Wednesday, March 13, 2013

Dry Eyes in the Dry Winter

Dry eye is very common in Colorado.  We have dry air at high altitudes along with the “brown cloud”.  With humidity levels at often 10-15%, even our teenage patients complain of dry, burning, irritated eyes.   

There are many treatments for dry eye.  Lubricants are given first, and there are multiple types of lubricants.  Steroids are often added (usually Lotemax) in addition to the lubricants.  Restasis is a drug which can help increase tear production with certain forms of dry eye. 
Another option is to have your eye doctor plug your tear ducts with special plugs to keep your natural tears in your eyes.  These are known as punctal plugs.  Your doctor can help you decide which treatment is best for your condition. 

Thursday, August 23, 2012


Latisse is drug applied to the eyelids daily to improve the growth and thickness of eyelashes.  The success rate is nearly 100%.  There can be some irritation to the eye when this is applied to the lids.  Other than this, Latisse has few other adverse side effects.   

Latisse is only available by prescription, and Longmont Vision Center will soon be able to dispense Latisse directly to our patients.  Call us for more information!

Tuesday, July 31, 2012

Why Shouldn't I Just Order My Eyeglasses or Contacts Online and Save a Few Bucks?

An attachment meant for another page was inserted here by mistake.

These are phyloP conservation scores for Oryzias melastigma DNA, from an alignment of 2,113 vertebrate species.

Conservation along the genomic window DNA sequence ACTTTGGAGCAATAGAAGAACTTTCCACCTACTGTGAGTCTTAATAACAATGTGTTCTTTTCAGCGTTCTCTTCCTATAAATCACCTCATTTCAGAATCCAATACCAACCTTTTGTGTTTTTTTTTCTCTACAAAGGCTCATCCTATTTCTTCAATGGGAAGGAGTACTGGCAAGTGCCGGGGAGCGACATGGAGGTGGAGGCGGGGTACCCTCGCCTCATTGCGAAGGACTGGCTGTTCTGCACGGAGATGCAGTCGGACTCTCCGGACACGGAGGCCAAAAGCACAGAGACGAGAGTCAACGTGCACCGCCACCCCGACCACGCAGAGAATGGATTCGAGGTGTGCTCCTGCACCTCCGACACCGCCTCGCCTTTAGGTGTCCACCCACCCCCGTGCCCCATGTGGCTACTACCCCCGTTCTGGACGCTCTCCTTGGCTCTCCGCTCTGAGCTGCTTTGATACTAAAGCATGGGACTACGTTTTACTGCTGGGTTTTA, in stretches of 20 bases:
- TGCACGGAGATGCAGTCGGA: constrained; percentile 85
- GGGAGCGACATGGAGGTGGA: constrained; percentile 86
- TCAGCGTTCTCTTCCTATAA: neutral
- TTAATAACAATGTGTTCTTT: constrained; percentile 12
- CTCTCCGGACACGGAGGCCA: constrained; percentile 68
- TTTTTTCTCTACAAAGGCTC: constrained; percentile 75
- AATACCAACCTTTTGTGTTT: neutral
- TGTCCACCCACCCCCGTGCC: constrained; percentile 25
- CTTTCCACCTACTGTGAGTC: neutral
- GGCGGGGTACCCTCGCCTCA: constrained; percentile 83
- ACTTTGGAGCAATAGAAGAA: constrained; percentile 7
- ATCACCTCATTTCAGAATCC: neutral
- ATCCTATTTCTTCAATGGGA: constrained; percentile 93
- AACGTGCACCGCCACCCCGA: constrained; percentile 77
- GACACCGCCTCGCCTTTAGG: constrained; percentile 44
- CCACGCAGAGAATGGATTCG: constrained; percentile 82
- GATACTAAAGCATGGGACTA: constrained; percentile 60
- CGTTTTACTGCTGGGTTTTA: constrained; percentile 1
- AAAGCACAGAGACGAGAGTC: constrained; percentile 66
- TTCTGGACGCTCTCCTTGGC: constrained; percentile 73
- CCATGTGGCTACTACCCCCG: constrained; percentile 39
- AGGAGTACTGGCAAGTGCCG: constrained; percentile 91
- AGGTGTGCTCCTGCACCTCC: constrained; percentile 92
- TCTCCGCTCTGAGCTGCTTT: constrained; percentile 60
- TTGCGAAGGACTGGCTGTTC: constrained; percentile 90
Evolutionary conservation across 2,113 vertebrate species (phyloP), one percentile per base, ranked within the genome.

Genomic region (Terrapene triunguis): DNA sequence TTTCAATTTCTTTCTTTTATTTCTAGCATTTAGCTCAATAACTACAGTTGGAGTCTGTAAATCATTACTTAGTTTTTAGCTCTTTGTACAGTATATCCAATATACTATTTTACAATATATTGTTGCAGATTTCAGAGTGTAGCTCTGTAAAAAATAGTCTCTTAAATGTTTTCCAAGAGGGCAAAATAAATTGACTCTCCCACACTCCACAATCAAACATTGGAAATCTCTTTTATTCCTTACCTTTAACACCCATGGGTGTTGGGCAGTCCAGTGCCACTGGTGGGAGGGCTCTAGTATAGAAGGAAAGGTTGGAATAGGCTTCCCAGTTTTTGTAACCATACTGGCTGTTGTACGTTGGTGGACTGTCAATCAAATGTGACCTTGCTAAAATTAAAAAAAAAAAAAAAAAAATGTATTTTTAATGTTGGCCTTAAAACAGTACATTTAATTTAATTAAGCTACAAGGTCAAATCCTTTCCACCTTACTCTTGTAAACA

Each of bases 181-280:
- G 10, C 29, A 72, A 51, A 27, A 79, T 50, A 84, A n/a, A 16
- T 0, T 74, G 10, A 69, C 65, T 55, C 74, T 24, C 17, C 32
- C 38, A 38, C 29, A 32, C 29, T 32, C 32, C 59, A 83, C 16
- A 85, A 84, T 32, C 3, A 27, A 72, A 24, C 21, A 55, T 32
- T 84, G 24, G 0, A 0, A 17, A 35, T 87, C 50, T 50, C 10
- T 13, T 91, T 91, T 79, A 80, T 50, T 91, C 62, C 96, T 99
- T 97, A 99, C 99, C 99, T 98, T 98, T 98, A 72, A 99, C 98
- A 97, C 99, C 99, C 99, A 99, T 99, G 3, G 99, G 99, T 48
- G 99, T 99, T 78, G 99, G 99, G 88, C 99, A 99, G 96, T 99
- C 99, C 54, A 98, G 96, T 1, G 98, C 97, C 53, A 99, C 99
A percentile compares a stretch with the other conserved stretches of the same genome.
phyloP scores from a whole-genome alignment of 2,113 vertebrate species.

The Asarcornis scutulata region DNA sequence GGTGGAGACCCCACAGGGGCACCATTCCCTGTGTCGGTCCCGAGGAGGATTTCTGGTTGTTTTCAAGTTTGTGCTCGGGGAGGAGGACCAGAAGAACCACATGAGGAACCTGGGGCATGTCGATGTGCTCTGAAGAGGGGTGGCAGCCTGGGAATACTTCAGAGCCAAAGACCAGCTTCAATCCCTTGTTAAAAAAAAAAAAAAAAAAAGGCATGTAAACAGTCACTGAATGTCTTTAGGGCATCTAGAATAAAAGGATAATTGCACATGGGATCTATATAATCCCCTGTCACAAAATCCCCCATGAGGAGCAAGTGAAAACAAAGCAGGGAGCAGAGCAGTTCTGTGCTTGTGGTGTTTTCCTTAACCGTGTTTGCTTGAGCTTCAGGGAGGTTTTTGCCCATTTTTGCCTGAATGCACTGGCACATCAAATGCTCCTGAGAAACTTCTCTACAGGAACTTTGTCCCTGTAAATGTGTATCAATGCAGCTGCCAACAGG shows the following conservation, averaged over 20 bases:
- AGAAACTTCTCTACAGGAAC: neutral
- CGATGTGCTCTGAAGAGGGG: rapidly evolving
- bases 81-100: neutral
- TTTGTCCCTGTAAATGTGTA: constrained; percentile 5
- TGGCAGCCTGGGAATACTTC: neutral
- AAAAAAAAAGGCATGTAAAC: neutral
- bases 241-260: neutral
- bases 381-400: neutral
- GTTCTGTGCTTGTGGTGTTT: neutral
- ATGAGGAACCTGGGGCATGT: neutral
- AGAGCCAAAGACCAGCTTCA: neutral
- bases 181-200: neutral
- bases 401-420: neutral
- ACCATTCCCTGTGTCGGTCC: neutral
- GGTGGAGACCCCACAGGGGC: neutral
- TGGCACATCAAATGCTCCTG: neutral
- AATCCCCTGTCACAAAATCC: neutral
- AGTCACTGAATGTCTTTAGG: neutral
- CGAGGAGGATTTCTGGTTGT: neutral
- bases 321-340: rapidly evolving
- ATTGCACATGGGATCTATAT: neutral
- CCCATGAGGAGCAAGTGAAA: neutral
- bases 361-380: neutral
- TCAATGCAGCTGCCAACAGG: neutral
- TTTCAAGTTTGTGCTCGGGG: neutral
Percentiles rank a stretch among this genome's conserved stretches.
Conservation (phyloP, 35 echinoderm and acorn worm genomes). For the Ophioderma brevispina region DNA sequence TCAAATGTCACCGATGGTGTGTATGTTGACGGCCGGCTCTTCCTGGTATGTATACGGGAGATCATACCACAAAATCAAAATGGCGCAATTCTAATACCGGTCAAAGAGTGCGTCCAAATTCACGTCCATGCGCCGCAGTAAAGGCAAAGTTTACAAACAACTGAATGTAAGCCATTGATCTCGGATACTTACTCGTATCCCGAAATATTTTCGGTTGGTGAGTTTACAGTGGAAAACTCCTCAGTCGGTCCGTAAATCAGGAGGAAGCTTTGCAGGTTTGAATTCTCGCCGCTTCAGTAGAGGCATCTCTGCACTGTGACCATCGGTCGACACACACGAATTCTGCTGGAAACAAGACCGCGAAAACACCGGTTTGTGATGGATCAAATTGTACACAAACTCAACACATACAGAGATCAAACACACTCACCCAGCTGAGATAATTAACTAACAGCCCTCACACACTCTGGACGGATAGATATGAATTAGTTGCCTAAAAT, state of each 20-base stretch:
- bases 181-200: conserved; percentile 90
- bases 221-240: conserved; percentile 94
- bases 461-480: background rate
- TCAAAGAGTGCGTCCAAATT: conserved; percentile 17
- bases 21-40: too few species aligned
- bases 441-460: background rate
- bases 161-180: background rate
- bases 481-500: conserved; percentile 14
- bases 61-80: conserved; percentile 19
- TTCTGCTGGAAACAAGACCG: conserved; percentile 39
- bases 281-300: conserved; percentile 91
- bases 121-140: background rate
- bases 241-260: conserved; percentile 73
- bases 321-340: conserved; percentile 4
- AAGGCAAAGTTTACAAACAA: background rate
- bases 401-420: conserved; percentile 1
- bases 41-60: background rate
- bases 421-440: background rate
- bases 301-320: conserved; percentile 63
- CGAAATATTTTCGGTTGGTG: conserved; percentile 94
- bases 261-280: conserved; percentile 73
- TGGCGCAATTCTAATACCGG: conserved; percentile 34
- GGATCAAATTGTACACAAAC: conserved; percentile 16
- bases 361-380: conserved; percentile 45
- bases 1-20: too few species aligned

You know that first answer from us is going to be obvious:  Support local business, of course

Now for the rest.  First, we will address online contact lens orders.

-  Is the online order entered in properly?  There are no exchanges for customer error.
-  Your optometrist has connections through their vendors, and in turn they can offer rebates for almost every brand that they carry -- some up to $100!
-  If your insurance does cover a portion of your contact lens fitting exam and/or lenses, you cannot use that benefit toward online purchases.

About purchasing glasses online:

-  You need an accurate PD (Papillary Distance) measurement, down to the millimeter.  
-  Even if you have the correct PD, there could be lab errors.  Then you have to send your order back and wait.
-  Accurate order entry of your prescription takes your time and energy.  Refunds or exchanges are only offered for lab errors -- not for customer errors.  
-  Speaking of time, energy, (and money), our labs have spent all of that developing the most accurate, high-tech add-ons for your lenses.  They back up their product.  Will an online lab do the same? 
-  Online eyewear shipping takes an average of 14 days.  We are usually able to dispense your order in far less time.
-  Online eyewear can be misrepresented in color, shape, and quality.  Will you like the fit and finish of your glasses?  Temple length?  Bridge?  Will the lenses sit properly, especially if you wear a bifocal or progressive lens?  If not, expect some mailing back and forth until you are satisfied.
-  Adjustment:  most frames initially need a little squeeze or loosening, a little tweak here, a little there, and sometimes again in the future.  Your computer isn't willing to do that for you when you buy online.
-  Is your online payment secure?